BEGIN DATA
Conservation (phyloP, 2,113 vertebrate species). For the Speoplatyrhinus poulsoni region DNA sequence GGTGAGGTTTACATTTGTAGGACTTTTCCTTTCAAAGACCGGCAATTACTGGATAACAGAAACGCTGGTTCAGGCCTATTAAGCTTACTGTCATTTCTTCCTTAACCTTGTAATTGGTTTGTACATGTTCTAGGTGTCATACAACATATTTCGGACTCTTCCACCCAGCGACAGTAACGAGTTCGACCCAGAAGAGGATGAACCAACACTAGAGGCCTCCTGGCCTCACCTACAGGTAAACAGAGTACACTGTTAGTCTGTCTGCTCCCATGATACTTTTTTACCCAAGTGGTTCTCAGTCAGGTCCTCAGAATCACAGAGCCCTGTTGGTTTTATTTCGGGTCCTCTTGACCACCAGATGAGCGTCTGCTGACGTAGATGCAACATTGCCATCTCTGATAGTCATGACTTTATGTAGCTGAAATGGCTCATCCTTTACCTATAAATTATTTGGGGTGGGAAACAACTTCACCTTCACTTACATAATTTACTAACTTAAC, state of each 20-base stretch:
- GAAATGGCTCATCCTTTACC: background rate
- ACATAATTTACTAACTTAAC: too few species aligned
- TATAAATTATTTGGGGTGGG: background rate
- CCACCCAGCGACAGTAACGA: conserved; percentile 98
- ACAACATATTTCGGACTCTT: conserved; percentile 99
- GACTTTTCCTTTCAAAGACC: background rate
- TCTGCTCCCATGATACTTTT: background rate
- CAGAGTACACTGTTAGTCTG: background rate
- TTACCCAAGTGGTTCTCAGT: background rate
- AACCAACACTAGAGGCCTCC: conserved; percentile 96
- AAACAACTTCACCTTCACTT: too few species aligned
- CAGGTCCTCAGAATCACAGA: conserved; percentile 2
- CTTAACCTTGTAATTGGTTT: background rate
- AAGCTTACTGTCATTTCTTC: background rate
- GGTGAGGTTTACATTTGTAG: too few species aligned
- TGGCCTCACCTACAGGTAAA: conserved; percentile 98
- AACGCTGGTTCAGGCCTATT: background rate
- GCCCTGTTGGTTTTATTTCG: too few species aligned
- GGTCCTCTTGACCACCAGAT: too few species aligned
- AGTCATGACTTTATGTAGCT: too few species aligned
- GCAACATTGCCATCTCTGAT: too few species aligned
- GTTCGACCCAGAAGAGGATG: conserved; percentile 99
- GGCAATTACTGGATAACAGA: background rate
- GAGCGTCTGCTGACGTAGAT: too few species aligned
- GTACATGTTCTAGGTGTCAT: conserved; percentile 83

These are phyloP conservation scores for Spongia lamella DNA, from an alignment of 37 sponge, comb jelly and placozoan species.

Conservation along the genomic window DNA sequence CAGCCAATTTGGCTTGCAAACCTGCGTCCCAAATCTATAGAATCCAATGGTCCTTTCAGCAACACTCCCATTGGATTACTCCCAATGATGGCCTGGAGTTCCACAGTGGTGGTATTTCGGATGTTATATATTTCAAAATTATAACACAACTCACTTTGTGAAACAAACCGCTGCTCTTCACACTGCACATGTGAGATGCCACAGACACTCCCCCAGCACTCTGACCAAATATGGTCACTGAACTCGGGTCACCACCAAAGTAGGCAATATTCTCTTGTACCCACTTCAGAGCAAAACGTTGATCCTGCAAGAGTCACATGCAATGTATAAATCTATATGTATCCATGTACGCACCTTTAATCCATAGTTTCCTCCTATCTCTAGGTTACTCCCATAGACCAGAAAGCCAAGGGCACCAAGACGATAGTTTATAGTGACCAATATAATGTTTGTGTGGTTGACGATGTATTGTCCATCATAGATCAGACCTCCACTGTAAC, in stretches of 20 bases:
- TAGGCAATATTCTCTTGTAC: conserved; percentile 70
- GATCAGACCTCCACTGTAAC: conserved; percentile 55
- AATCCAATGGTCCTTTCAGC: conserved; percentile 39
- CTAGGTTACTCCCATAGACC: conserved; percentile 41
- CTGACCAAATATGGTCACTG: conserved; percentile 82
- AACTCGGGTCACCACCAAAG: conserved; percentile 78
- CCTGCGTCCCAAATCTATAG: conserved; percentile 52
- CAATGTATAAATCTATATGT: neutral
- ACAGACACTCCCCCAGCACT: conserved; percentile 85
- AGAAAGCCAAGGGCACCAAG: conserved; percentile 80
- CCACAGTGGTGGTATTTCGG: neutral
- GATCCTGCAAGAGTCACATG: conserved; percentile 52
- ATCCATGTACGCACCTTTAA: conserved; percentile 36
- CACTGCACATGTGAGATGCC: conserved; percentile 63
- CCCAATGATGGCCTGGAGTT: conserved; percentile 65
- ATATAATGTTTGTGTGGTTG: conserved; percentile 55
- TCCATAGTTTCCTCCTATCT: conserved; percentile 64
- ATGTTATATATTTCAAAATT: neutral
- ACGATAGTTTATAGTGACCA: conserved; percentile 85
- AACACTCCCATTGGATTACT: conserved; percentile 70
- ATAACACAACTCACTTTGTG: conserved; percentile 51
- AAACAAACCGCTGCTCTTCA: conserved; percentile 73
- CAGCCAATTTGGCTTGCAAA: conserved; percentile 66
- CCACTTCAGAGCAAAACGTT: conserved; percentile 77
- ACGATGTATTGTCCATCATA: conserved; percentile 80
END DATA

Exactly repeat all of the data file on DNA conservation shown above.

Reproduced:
Conservation (phyloP, 2,113 vertebrate species). For the Speoplatyrhinus poulsoni region DNA sequence GGTGAGGTTTACATTTGTAGGACTTTTCCTTTCAAAGACCGGCAATTACTGGATAACAGAAACGCTGGTTCAGGCCTATTAAGCTTACTGTCATTTCTTCCTTAACCTTGTAATTGGTTTGTACATGTTCTAGGTGTCATACAACATATTTCGGACTCTTCCACCCAGCGACAGTAACGAGTTCGACCCAGAAGAGGATGAACCAACACTAGAGGCCTCCTGGCCTCACCTACAGGTAAACAGAGTACACTGTTAGTCTGTCTGCTCCCATGATACTTTTTTACCCAAGTGGTTCTCAGTCAGGTCCTCAGAATCACAGAGCCCTGTTGGTTTTATTTCGGGTCCTCTTGACCACCAGATGAGCGTCTGCTGACGTAGATGCAACATTGCCATCTCTGATAGTCATGACTTTATGTAGCTGAAATGGCTCATCCTTTACCTATAAATTATTTGGGGTGGGAAACAACTTCACCTTCACTTACATAATTTACTAACTTAAC, state of each 20-base stretch:
- GAAATGGCTCATCCTTTACC: background rate
- ACATAATTTACTAACTTAAC: too few species aligned
- TATAAATTATTTGGGGTGGG: background rate
- CCACCCAGCGACAGTAACGA: conserved; percentile 98
- ACAACATATTTCGGACTCTT: conserved; percentile 99
- GACTTTTCCTTTCAAAGACC: background rate
- TCTGCTCCCATGATACTTTT: background rate
- CAGAGTACACTGTTAGTCTG: background rate
- TTACCCAAGTGGTTCTCAGT: background rate
- AACCAACACTAGAGGCCTCC: conserved; percentile 96
- AAACAACTTCACCTTCACTT: too few species aligned
- CAGGTCCTCAGAATCACAGA: conserved; percentile 2
- CTTAACCTTGTAATTGGTTT: background rate
- AAGCTTACTGTCATTTCTTC: background rate
- GGTGAGGTTTACATTTGTAG: too few species aligned
- TGGCCTCACCTACAGGTAAA: conserved; percentile 98
- AACGCTGGTTCAGGCCTATT: background rate
- GCCCTGTTGGTTTTATTTCG: too few species aligned
- GGTCCTCTTGACCACCAGAT: too few species aligned
- AGTCATGACTTTATGTAGCT: too few species aligned
- GCAACATTGCCATCTCTGAT: too few species aligned
- GTTCGACCCAGAAGAGGATG: conserved; percentile 99
- GGCAATTACTGGATAACAGA: background rate
- GAGCGTCTGCTGACGTAGAT: too few species aligned
- GTACATGTTCTAGGTGTCAT: conserved; percentile 83

These are phyloP conservation scores for Spongia lamella DNA, from an alignment of 37 sponge, comb jelly and placozoan species.

Conservation along the genomic window DNA sequence CAGCCAATTTGGCTTGCAAACCTGCGTCCCAAATCTATAGAATCCAATGGTCCTTTCAGCAACACTCCCATTGGATTACTCCCAATGATGGCCTGGAGTTCCACAGTGGTGGTATTTCGGATGTTATATATTTCAAAATTATAACACAACTCACTTTGTGAAACAAACCGCTGCTCTTCACACTGCACATGTGAGATGCCACAGACACTCCCCCAGCACTCTGACCAAATATGGTCACTGAACTCGGGTCACCACCAAAGTAGGCAATATTCTCTTGTACCCACTTCAGAGCAAAACGTTGATCCTGCAAGAGTCACATGCAATGTATAAATCTATATGTATCCATGTACGCACCTTTAATCCATAGTTTCCTCCTATCTCTAGGTTACTCCCATAGACCAGAAAGCCAAGGGCACCAAGACGATAGTTTATAGTGACCAATATAATGTTTGTGTGGTTGACGATGTATTGTCCATCATAGATCAGACCTCCACTGTAAC, in stretches of 20 bases:
- TAGGCAATATTCTCTTGTAC: conserved; percentile 70
- GATCAGACCTCCACTGTAAC: conserved; percentile 55
- AATCCAATGGTCCTTTCAGC: conserved; percentile 39
- CTAGGTTACTCCCATAGACC: conserved; percentile 41
- CTGACCAAATATGGTCACTG: conserved; percentile 82
- AACTCGGGTCACCACCAAAG: conserved; percentile 78
- CCTGCGTCCCAAATCTATAG: conserved; percentile 52
- CAATGTATAAATCTATATGT: neutral
- ACAGACACTCCCCCAGCACT: conserved; percentile 85
- AGAAAGCCAAGGGCACCAAG: conserved; percentile 80
- CCACAGTGGTGGTATTTCGG: neutral
- GATCCTGCAAGAGTCACATG: conserved; percentile 52
- ATCCATGTACGCACCTTTAA: conserved; percentile 36
- CACTGCACATGTGAGATGCC: conserved; percentile 63
- CCCAATGATGGCCTGGAGTT: conserved; percentile 65
- ATATAATGTTTGTGTGGTTG: conserved; percentile 55
- TCCATAGTTTCCTCCTATCT: conserved; percentile 64
- ATGTTATATATTTCAAAATT: neutral
- ACGATAGTTTATAGTGACCA: conserved; percentile 85
- AACACTCCCATTGGATTACT: conserved; percentile 70
- ATAACACAACTCACTTTGTG: conserved; percentile 51
- AAACAAACCGCTGCTCTTCA: conserved; percentile 73
- CAGCCAATTTGGCTTGCAAA: conserved; percentile 66
- CCACTTCAGAGCAAAACGTT: conserved; percentile 77
- ACGATGTATTGTCCATCATA: conserved; percentile 80